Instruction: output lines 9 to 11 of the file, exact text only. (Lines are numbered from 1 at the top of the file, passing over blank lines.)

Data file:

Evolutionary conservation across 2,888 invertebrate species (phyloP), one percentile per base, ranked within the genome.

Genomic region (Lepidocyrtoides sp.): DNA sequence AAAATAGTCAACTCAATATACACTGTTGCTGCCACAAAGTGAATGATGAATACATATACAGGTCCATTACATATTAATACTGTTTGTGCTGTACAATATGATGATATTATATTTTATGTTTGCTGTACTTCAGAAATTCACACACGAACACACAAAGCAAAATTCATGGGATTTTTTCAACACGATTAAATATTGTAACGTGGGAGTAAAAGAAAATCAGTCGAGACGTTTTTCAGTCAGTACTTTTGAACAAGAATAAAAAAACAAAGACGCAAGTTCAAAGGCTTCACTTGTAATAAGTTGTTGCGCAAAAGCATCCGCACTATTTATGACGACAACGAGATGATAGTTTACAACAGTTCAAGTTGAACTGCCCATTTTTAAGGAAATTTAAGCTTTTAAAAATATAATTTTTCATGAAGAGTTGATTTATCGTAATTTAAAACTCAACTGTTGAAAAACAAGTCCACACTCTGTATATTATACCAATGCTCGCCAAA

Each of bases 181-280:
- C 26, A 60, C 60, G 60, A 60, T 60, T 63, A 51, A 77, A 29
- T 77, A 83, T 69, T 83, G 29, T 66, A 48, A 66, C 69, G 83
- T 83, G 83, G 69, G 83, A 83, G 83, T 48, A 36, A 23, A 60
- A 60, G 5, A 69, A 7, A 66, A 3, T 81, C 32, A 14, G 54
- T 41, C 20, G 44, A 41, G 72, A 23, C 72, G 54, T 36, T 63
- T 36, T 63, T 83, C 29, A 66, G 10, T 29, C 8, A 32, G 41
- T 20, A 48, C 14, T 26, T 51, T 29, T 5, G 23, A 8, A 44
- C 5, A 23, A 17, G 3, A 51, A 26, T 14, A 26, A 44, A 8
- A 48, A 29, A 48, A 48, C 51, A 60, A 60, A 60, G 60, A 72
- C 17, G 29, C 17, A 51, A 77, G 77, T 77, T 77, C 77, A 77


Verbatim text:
- T 36, T 63, T 83, C 29, A 66, G 10, T 29, C 8, A 32, G 41
- T 20, A 48, C 14, T 26, T 51, T 29, T 5, G 23, A 8, A 44
- C 5, A 23, A 17, G 3, A 51, A 26, T 14, A 26, A 44, A 8